While developing the guidance and navigation systems for the Apollo missions, Margaret Hamilton was the one who coined the term “software engineering.” She felt that software developers earned the right to be called engineers; she was met with criticism at the time; they said it inflated her work’s importance, but today when software engineers represent a fervently sought-after segment of the workforce, no one is laughing at Margaret Hamilton.

What clearly began as a field heavily dominated by women changed shortly after World War II. In the US, recognizing software development was a significant expense; companies wanted to hire an “ideal programmer.” Psychologists William Cannon and Dallis Perry were hired to develop an aptitude test for programmers. From an industry that was more than 50% women, they selected 1400 people, 1200 of whom were male. This paper was highly influential and claimed to have “trained the industry” in hiring programmers, with a heavy focus on introverts and men.

During World War II, women operated some of the first computational machines used for code-breaking at Bletchley Park. In the United States, by 1960, according to government statistics, more than one in four programmers were women. At M.I.T.’s Lincoln Labs in the 1960s, where Wilkes worked, she recalls that most of those the government categorized as “career programmers” were female. It wasn’t high-status work — yet.

According to the American Association of University Women, By 1970, women only accounted for 13.6% of bachelor’s in computer science graduates. In 1984 that number rose to 37%, but it has since declined to 18% — around the same time personal computers started showing up in homes.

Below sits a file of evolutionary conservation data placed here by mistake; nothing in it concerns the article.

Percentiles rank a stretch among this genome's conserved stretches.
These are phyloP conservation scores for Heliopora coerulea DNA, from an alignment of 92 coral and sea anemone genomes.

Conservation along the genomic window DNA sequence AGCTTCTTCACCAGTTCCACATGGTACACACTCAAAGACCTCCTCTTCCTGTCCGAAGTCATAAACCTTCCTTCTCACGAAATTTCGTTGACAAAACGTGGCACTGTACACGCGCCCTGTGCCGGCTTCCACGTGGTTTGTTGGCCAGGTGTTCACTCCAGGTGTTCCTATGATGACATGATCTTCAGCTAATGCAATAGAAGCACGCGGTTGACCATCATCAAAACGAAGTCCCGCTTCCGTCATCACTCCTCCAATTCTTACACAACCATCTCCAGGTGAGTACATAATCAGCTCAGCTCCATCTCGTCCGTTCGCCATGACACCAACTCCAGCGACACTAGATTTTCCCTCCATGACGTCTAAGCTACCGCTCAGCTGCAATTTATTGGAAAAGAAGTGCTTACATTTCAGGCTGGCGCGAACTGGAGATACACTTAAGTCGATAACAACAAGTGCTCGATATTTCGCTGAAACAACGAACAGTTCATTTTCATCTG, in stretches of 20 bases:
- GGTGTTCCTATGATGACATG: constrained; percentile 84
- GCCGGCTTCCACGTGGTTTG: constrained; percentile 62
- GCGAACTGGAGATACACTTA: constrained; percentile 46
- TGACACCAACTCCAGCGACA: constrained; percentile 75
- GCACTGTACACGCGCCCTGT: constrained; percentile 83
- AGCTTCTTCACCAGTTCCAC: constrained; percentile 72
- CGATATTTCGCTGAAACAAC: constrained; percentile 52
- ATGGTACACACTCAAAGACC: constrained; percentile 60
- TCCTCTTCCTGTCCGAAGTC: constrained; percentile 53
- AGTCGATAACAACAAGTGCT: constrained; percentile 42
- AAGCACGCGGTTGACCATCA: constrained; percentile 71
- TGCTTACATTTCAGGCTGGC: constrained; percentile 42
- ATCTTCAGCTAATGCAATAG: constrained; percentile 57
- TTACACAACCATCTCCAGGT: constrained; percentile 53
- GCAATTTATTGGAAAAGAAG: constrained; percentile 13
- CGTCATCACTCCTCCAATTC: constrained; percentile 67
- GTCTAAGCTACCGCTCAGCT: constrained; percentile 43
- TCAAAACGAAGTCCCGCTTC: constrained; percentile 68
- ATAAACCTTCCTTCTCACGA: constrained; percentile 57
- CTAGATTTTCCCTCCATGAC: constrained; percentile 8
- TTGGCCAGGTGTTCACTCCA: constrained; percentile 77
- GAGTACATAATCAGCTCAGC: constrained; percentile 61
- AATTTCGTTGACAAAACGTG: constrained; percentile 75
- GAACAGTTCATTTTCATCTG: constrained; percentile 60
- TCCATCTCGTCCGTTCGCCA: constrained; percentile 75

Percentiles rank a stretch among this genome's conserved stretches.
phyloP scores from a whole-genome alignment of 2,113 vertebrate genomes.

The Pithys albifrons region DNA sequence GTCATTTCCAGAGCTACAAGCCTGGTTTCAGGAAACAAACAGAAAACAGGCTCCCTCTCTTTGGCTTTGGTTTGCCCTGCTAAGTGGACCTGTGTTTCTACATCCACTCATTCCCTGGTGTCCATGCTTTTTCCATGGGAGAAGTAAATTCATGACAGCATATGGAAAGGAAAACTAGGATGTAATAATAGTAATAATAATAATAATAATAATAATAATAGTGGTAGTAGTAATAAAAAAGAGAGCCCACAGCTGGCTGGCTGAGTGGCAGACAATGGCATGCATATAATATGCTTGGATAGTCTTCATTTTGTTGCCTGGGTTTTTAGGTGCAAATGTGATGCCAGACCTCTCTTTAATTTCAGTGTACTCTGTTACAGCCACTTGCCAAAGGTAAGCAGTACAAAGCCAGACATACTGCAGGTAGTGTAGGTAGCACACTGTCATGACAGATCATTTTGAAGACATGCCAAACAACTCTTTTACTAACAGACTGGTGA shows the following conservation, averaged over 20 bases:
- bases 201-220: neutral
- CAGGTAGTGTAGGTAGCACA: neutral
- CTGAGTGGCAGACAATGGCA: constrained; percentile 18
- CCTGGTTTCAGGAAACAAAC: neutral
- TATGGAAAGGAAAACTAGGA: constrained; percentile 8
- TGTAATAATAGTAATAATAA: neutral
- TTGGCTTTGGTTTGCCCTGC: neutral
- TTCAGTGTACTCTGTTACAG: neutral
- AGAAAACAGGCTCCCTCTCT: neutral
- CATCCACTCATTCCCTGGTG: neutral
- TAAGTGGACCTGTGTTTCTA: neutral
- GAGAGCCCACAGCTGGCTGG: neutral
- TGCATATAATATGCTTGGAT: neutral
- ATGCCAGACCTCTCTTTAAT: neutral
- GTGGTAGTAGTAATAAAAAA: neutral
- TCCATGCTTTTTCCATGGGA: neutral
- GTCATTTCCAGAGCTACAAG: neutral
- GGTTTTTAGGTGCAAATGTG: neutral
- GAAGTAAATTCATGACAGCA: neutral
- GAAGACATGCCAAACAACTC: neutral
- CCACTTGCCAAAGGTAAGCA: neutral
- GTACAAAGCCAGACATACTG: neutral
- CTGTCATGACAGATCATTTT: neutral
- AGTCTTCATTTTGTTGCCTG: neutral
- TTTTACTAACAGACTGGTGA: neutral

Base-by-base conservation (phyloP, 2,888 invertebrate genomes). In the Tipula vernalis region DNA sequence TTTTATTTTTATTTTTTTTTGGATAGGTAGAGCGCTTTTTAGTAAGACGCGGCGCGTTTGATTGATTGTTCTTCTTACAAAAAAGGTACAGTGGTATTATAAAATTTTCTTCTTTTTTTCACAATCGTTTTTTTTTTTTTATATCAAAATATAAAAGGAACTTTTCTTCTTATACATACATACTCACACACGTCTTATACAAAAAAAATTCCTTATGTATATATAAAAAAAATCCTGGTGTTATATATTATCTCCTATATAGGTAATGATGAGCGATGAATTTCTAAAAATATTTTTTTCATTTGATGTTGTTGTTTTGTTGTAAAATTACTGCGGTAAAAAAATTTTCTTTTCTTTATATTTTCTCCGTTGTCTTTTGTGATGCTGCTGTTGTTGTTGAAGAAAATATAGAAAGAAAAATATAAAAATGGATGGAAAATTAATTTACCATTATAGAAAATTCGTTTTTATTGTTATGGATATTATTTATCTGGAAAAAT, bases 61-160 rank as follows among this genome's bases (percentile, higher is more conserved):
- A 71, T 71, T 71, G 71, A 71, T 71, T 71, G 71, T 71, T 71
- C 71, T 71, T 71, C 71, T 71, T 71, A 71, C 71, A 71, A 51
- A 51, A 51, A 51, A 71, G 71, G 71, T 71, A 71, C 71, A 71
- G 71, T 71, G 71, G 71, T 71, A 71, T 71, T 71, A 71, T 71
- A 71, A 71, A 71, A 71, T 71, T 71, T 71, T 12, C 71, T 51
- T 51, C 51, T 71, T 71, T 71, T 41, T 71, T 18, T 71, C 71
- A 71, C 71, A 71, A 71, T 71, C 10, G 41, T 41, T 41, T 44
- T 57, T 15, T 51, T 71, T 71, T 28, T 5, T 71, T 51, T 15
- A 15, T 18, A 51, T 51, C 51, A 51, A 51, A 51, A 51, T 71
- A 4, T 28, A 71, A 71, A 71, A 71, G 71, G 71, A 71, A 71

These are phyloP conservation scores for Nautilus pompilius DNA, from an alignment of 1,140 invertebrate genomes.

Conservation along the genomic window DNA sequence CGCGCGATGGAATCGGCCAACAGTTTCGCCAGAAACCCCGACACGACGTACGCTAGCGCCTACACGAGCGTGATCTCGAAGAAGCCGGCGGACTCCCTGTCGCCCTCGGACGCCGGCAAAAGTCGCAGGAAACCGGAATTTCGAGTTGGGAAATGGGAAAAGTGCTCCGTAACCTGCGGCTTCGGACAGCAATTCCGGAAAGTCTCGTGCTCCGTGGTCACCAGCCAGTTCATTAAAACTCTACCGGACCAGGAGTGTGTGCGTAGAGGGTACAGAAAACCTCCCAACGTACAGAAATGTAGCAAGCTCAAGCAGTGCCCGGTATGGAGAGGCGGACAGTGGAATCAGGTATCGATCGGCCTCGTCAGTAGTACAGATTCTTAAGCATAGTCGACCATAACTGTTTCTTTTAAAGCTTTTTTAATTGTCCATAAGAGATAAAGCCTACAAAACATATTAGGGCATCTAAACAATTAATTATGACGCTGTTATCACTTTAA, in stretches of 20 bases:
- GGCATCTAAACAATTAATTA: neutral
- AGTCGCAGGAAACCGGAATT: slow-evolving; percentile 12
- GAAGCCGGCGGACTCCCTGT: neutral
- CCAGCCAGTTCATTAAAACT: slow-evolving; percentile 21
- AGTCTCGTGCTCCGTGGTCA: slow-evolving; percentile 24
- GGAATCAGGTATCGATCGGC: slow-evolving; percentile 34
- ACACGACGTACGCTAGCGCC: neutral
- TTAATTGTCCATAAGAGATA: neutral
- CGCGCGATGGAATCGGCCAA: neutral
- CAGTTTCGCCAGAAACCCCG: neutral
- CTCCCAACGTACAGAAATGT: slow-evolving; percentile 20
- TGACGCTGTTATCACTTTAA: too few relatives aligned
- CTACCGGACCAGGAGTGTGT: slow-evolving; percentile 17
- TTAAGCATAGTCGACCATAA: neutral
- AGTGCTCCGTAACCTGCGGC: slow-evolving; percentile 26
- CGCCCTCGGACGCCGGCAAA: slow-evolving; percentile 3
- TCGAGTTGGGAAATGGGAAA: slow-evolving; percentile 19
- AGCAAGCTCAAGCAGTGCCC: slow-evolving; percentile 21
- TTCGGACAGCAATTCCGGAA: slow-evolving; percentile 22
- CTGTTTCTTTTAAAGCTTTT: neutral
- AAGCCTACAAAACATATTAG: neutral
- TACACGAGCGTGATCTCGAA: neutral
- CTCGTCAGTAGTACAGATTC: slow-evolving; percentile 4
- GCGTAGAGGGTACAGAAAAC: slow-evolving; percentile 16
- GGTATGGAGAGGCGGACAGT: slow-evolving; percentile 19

In Britain, following the war, women programmers were selected for redundancy and forced retirement, leading to the country losing its position as computer science leader by 1974.

180 years after Ada Lovelace scribbled down the first computer program, and 60 years later Grace Hopper redefined programming, here we are, Computer science is now plagued by stereotypes and is an unsustainable career path for women, at least in the western hemisphere, Somehow we have managed to go backward.

The usual argument that I hear is that none of this is deliberate and that there are fewer women in engineering because fewer women choose STEM in their education as a path to follow. But the matter of fact is that engineering and especially computer engineering is inaccessible to women, and we as a society have directly contributed to the social situation that led us here, maybe not you or me individually, but we do have to bear responsibility for our actions as a collective society.

It has long been my opinion that for us to make progress as a society, technology and education should not only be accessible but should also provide sustainable paths for talent to grow regardless of their gender.

A 2019 report from HackerRank suggests that women are far more likely to be in junior positions as a developer than men regardless of their age, in fact, the report found that 20% of women above the age of 35 hold junior positions in companies, while for men that number falls to a mere 4%.

Another report by CapitalOne in 2019, found that the majority of women who stay in tech (73%) said they considered leaving their tech careers at some point because of limited opportunity for advancement (27%), unfair compensation compared with male peers (25%), and little support of management (22%).In the same report, of the women who stayed in tech, 75% said they had female role models in their company, 45% said they participated in peer groups, and 56% said they had good mentors and were given training opportunities.

Inspiration is infectious, to truly empower women in tech, we must allow them to inspire other women to step into the industry and provide them with avenues to share their stories and help other women navigate their own careers.

I believe that if we were to provide the right opportunities and mentorship and create an inclusive and supportive environment for our female peers maybe, just maybe, we will find Grace Hoppers, Margaret Hamiltons, and Mary Allen Wilkeses among us once again, and we will be better for it.

Professional Opinionist || Bookworm || Writer || Amateur(and Immature) People Critic